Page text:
NDVI time series with Google Earth Engine

Published on Sep 19, 2020 | Bikesh Bade | 783 Views

Time is an important component of many spatial datasets. Along with location information, time providers another dimension for analysis and visualization of data. If you are working with a dataset that contains timestamps or has observations recorded at multiple time-steps, you can easily visualize a  time animation allows you to control the time of the display (map, scene, or globe).



Time Series Benefits and Applications


  • Trendalyzer

  • The fastest technique for presentation

  • Visualize multi-dimensional data

  • Ecosystem Analysis

  • Time trend analysis and change detection

  • Flood hazard animation




Study Area - The Hindu Kush-Himalayan region


The Hindu Kush-Himalayan region is the home of a series of the highest mountains on earth, including the world's highest and prominent peaks, Mt. Everest (8,850 m, Nepal) and K2 (8,611 m, Pakistan). At least more than 30 peaks in the Himalayas exceed 7,620 m. The Hindu Kush-Himalayan region is separated for most of its length into two parallel and longitudinal mountain ranges due to the erosive power of the rivers Indus and Brahmaputra, each of which is characterized by mountain catchments of about 160,000 km². The range north of the Indus and Brahmaputra is called the High Himalayas. The southern range is subdivided into three parallel zones: the High Mountains, the Middle Mountains, and the Siwaliks. Finally, the HKH region borders on lowlands in the south.


Forest or vegetation cover are important physiographic characteristics of the Hindu Kush-Himalayan region. From north to south the following ecoregions occur with an emphasis on wooded vegetation: Temperate mountain, Subtropical mountain, Tropical mountain, Tropical rainforest, and Tropical moist deciduous forest.



Satellite Image for the Study


MODIS is a moderate resolution satellite imaging system and NDVI is a common reflectance-based vegetation index. The  Earth Engine Data Catalog provides NDVI as a precalculated dataset for convenience. In the above animation, NDVI is mapped to a color gradient from tan to dark green representing low to high photosynthetic capacity (low to high vegetation cover/density/productivity).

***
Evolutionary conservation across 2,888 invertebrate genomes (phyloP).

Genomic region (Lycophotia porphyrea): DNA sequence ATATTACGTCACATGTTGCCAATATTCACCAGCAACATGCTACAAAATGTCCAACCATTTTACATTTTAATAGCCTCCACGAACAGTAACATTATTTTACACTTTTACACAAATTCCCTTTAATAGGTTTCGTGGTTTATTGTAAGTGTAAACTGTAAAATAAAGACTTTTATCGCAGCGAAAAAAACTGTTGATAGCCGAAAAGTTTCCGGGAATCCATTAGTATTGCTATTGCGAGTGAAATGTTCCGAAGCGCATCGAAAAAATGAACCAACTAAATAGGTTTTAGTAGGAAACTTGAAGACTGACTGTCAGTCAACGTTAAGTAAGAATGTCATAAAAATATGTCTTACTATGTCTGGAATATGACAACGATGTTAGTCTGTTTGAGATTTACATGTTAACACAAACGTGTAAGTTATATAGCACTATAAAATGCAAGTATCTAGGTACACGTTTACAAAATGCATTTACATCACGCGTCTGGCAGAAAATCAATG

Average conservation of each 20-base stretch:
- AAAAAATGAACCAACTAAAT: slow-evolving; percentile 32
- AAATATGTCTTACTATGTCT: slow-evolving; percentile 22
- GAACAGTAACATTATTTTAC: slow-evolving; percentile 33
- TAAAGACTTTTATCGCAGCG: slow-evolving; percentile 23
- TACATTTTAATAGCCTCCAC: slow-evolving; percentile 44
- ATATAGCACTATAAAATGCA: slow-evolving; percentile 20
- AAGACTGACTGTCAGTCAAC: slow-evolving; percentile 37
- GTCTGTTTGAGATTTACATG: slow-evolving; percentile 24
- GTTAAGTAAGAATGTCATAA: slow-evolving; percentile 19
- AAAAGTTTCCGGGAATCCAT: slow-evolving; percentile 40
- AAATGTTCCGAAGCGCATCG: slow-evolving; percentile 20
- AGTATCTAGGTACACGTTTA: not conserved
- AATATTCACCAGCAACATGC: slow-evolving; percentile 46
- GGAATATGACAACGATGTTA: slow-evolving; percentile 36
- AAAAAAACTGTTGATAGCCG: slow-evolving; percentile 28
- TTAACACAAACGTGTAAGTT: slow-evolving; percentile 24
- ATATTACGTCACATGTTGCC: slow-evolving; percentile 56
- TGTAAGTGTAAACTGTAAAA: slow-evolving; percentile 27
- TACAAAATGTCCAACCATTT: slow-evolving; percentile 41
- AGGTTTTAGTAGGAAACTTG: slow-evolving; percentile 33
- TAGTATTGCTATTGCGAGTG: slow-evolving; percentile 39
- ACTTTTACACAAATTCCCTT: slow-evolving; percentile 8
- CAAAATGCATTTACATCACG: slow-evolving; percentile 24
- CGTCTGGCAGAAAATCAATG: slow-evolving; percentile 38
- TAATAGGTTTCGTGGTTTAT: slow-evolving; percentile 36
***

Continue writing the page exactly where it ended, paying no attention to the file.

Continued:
The basic workflow is as follows:

  1. Fetch the MODIS vegetation indices dataset and subset the NDVI band

  2. Define a region of interest and animation frame geometries

  3. Group images from the same annual 16-day composite window using a join

  4. Reduce the composite groups by median to produce animation frames

  5. Define visualization parameters and convert data into RGB visualization images

  6. Generate a URL that will produce a GIF in the browser



Create an animated GIF


In google earth engine getVideoThumbURL  is the method that will create an animation from the collection of RGB visualization images generated in the previous step. Relevant parameters include:

  • region: set to the region 

  • dimensions: set to 600 which defines the larger dimension of the resulting GIF as 600px (the smaller dimension is proportionally scaled)

  • crs: set to 'EPSG:3857' to match the coordinate reference system of the Code Editor map

  • framesPerSecond: set to 10 (frames per second 0.2 to120)




Google Earth Engine Code


// data for the Study
var startDate = '2015-01-01';
var endDate = '2020-01-01';

//study Area
var studyArea = HKH_region // upload or link the HKH region or the region you wish to create time series animation

// Fetch a MODIS NDVI collection and select NDVI.
var dataset = ee.ImageCollection('MODIS/006/MOD13Q1').select('NDVI');

// Define the regional bounds of animation frames matched to study area
var region = ee.Geometry.Polygon(
  [[[60.853882, 15.957886],
    [105.044678, 39.318726],
    [60.853882, 15.957886],
    [105.044678, 39.318726]]],
  null, false

// Add day-of-year (DOY) property to each image.
var col = dataset.map(function(img) {
  var doy = ee.Date(img.get('system:time_start')).getRelative('day', 'year');
  return img.set('doy', doy);

// Get a collection of distinct images by 'doy'.
var distinctDOY = col.filterDate(startDate, endDate);

// Define a filter that identifies which images from the complete
// collection match the DOY from the distinct DOY collection.
var filter = ee.Filter.equals({leftField: 'doy', rightField: 'doy'});

// Define a join.
var join = ee.Join.saveAll('doy_matches');

// Apply the join and convert the resulting FeatureCollection to an
// ImageCollection.
var joinCol = ee.ImageCollection(join.apply(distinctDOY, col, filter));

// Apply median reduction among matching DOY collections.
var comp = joinCol.map(function(img) {
  var doyCol = ee.ImageCollection.fromImages(
  return doyCol.reduce(ee.Reducer.median());

// Define RGB visualization parameters.
var visParams = {
  min: 0.0,
  max: 9000.0,
  palette: [
    'FFFFFF', 'CE7E45', 'DF923D', 'F1B555', 'FCD163', '99B718', '74A901',
    '66A000', '529400', '3E8601', '207401', '056201', '004C00', '023B01',
    '012E01', '011D01', '011301'

// Create RGB visualization images for use as animation frames.
var rgbVis = comp.map(function(img) {
  return img.visualize(visParams).clip(studyArea);

// Define GIF visualization arguments.
var gifParams = {
  'region': region,
  'dimensions': 600,
  'crs': 'EPSG:3857',
  'framesPerSecond': 120,
  'format': 'gif'

// Print the GIF URL to the console.

// Render the GIF animation in the console.
print(ui.Thumbnail(rgbVis, gifParams));


Get a link to the code



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